Carson says he’s ‘out of the woods’ after battling COVID-19 treatments Donald Trump Sterling Wood Ben Carson


Housing Secretary Ben Carson credits unapproved experimental treatments that saved his life after he became “hopelessly ill” following his infection with the coronavirus.

There is no medical evidence that the treatments cited by Carson worked.

Retired neurosurgeon Carson said on Friday he thought he was “out of the woods.” He revealed his wife, Candy, also had COVID-19, the disease caused by the coronavirus. Carson tested positive earlier this month.

Most people are recovering from the disease, which has killed more than 250,000 Americans and sickened nearly 12 million people, including President Donald Trump and members of his family.

In a statement posted on Facebook, Carson said he was “extremely ill” but saw “dramatic improvement” after taking a botanical treatment derived from oleander. Carson said he had underlying conditions, which he did not specify, “and after a brief period of only feeling mild discomfort, the symptoms accelerated and I became desperately sick.

Carson said Trump was aware of his condition and “cleared me for the monoclonal antibody treatment he had previously received, which I’m sure saved my life.” “

The White House declined to comment, instead referring questions about a possible intervention in Carson’s medical care by Trump to the Department of Housing and Urban Development. A spokesperson for HUD did not immediately respond to a request for comment on Saturday.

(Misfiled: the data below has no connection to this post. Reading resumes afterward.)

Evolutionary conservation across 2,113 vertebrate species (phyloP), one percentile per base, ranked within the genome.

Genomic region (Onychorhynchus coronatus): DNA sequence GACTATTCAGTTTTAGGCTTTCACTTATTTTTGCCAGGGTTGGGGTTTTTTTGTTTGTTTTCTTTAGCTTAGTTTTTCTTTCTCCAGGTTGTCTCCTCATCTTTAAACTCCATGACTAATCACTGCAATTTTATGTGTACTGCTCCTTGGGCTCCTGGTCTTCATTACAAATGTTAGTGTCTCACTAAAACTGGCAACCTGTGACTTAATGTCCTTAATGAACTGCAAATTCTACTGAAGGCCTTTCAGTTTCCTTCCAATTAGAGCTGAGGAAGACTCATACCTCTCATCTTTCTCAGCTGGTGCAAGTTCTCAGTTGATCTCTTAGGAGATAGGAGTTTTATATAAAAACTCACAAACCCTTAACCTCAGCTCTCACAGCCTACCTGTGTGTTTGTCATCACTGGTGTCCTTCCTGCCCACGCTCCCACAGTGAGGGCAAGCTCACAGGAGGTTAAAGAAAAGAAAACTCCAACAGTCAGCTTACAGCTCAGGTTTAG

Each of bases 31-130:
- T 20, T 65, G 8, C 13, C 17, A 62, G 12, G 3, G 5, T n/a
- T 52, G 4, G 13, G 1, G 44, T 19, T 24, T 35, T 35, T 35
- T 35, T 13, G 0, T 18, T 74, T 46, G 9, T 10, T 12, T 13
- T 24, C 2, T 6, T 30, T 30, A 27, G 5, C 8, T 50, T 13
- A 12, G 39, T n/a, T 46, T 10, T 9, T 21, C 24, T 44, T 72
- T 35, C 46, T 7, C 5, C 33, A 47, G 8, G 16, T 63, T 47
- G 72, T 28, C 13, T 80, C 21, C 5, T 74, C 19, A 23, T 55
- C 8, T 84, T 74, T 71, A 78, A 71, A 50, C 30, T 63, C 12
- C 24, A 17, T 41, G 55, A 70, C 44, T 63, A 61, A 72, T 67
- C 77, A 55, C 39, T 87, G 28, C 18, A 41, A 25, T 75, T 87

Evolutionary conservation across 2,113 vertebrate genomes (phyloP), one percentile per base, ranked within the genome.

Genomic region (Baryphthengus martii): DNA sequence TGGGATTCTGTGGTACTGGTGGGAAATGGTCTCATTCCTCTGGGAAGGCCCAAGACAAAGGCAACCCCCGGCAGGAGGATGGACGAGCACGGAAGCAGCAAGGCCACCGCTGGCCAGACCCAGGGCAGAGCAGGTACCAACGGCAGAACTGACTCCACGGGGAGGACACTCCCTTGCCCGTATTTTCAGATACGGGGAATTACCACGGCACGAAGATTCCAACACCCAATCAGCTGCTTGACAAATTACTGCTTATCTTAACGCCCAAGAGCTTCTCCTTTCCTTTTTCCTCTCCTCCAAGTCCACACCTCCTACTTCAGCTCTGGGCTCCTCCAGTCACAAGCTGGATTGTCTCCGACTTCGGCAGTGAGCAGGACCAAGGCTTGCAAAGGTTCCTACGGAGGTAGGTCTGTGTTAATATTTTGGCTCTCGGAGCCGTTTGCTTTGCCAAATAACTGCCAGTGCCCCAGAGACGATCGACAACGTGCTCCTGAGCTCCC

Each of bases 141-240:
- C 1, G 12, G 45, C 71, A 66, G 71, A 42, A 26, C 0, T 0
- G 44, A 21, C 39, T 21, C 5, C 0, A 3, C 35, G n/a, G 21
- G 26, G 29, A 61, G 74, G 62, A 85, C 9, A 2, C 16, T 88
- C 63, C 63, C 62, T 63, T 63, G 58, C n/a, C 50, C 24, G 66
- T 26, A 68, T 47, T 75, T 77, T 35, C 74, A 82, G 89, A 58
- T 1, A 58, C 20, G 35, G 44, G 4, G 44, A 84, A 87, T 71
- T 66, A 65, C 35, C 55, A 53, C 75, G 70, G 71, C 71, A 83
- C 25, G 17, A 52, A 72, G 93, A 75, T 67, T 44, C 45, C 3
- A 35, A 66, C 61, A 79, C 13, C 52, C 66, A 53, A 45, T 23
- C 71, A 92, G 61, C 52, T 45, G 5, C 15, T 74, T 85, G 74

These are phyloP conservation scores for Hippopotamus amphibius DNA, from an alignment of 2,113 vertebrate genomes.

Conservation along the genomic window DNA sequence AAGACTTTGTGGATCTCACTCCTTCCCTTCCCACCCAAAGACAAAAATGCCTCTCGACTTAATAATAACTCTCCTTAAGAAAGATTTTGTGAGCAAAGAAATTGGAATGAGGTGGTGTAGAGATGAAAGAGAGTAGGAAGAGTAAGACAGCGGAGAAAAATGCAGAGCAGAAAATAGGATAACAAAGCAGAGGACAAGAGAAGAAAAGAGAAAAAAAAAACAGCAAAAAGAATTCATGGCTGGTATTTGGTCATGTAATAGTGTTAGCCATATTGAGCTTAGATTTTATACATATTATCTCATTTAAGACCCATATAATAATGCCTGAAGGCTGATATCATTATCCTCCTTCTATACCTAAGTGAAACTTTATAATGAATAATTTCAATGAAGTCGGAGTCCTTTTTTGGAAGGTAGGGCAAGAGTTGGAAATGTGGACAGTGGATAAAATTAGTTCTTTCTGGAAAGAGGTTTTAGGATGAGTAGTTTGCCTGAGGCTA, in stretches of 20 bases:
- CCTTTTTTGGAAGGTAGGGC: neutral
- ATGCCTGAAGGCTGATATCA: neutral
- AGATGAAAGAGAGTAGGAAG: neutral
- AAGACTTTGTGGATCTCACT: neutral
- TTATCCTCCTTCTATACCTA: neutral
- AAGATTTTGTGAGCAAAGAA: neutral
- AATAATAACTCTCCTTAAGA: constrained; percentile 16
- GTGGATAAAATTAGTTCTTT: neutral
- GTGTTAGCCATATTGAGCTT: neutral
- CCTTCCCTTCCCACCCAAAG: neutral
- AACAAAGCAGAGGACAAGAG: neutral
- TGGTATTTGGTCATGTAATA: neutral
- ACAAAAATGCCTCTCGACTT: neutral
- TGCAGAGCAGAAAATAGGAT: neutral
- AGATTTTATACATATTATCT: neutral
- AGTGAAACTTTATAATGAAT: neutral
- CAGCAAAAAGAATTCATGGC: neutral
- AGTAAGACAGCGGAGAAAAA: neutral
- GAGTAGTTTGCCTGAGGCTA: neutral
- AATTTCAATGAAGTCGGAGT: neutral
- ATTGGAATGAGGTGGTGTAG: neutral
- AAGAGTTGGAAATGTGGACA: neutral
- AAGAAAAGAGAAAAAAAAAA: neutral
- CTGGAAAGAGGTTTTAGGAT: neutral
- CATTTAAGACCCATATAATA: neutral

“I believe I’m out of the woods at this point,” said the secretary, who paid tribute to Trump, the White House medical team and medics at Walter Reed Military Hospital.

Trump spent three days with Walter Reed after his infection in early October, where he received a variety of experimental treatments, including antibody therapy from Regeneron. Trump then credited the experimental drug therapy for aiding his recovery.

Carson said he took Oleander 4X, but there is no evidence that the treatment or any homeopathic medicine works against COVID-19.

Trump received the Regeneron treatment through a “compassionate use” exemption, recognition of the superior and superior standard of care he receives as president.

The safety and effectiveness of the drug Regeneron have not yet been proven. There is no way for the president or his doctors to know the drug has worked.

In his statement, Carson admitted to having access to a level of medical care that is not available to most Americans. He said priority should be given to getting comparable treatment and care for the general population as quickly as possible.


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